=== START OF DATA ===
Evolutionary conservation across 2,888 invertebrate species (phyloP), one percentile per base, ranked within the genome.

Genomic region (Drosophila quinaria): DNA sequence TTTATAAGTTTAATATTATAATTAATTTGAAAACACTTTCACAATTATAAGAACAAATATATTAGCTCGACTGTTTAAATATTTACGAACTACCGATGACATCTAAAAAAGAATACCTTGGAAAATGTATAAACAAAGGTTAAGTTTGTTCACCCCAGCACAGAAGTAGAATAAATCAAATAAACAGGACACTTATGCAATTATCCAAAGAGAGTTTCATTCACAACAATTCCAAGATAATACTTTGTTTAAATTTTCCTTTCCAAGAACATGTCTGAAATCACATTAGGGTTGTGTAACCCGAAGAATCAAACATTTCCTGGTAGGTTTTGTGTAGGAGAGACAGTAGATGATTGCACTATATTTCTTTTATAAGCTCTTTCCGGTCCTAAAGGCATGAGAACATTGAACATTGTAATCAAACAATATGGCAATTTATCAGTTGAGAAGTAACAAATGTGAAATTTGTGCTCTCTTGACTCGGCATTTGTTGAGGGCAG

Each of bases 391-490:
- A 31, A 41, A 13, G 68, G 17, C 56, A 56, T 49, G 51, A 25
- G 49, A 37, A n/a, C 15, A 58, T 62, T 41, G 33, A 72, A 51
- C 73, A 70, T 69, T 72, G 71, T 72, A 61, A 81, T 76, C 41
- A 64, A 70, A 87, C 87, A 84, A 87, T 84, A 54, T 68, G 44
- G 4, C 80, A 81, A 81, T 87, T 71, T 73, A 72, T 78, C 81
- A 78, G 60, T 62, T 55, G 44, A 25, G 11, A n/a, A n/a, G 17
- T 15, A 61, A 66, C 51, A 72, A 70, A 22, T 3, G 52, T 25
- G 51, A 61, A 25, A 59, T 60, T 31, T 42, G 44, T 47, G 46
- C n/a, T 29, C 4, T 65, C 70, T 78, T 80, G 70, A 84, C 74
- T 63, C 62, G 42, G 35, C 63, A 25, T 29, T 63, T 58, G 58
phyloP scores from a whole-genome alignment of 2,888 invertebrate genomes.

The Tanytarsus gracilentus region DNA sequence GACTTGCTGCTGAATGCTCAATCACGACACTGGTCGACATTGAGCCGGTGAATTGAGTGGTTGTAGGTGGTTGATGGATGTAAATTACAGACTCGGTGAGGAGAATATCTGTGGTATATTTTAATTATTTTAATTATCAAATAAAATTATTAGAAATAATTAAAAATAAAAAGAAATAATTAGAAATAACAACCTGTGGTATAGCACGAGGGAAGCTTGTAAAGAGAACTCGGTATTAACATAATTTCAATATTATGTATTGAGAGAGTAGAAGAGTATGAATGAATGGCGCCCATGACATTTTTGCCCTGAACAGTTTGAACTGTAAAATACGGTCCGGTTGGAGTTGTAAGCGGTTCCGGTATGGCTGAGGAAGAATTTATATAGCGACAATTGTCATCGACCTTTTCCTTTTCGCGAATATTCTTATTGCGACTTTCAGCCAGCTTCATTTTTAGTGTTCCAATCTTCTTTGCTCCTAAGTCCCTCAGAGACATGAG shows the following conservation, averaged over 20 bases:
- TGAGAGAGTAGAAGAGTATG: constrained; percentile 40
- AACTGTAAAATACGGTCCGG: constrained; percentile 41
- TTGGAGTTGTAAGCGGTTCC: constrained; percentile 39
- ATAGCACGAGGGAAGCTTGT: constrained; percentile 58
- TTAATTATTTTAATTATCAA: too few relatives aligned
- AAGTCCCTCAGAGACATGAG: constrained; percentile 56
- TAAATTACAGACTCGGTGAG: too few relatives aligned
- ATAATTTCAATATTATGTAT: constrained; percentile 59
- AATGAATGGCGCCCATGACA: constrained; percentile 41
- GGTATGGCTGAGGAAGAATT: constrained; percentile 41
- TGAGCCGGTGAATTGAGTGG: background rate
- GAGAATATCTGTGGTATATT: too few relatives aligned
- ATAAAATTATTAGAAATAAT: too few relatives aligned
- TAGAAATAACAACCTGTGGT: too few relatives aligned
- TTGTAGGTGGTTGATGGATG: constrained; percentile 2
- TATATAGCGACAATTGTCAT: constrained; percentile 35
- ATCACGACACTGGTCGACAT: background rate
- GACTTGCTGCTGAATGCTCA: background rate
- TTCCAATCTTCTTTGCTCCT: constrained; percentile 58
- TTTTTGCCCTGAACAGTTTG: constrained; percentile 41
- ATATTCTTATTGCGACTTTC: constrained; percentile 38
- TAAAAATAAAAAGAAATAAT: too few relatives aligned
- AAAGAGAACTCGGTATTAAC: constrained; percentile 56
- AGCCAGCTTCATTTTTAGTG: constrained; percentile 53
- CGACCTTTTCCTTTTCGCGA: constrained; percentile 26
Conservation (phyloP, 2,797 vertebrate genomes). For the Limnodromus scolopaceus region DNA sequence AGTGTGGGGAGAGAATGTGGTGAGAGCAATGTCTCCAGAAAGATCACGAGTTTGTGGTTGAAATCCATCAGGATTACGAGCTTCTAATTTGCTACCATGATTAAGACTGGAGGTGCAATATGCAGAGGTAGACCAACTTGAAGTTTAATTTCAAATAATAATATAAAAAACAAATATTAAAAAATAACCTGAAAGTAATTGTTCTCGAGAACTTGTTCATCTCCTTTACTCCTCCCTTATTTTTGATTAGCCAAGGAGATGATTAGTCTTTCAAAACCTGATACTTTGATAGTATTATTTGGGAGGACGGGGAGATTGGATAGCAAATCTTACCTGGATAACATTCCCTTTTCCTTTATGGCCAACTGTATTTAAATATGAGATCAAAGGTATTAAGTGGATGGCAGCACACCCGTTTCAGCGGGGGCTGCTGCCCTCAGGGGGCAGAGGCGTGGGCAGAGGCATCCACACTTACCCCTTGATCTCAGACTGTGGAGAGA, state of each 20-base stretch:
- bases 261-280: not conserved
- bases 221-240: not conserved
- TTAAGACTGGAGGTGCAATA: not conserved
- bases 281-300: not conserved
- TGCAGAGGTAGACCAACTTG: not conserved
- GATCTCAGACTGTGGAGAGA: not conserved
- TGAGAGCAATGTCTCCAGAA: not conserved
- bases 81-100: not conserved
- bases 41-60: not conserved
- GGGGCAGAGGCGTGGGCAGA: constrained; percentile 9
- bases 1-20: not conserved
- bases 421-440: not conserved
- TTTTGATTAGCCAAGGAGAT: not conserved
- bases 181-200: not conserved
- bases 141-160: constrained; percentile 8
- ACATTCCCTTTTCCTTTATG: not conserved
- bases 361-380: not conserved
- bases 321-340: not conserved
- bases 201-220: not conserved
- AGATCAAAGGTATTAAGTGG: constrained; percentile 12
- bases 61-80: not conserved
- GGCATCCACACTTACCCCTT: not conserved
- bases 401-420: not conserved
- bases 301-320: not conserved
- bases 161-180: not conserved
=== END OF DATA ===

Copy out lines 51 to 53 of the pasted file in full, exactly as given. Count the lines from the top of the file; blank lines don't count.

- GGGGCAGAGGCGTGGGCAGA: constrained; percentile 9
- bases 1-20: not conserved
- bases 421-440: not conserved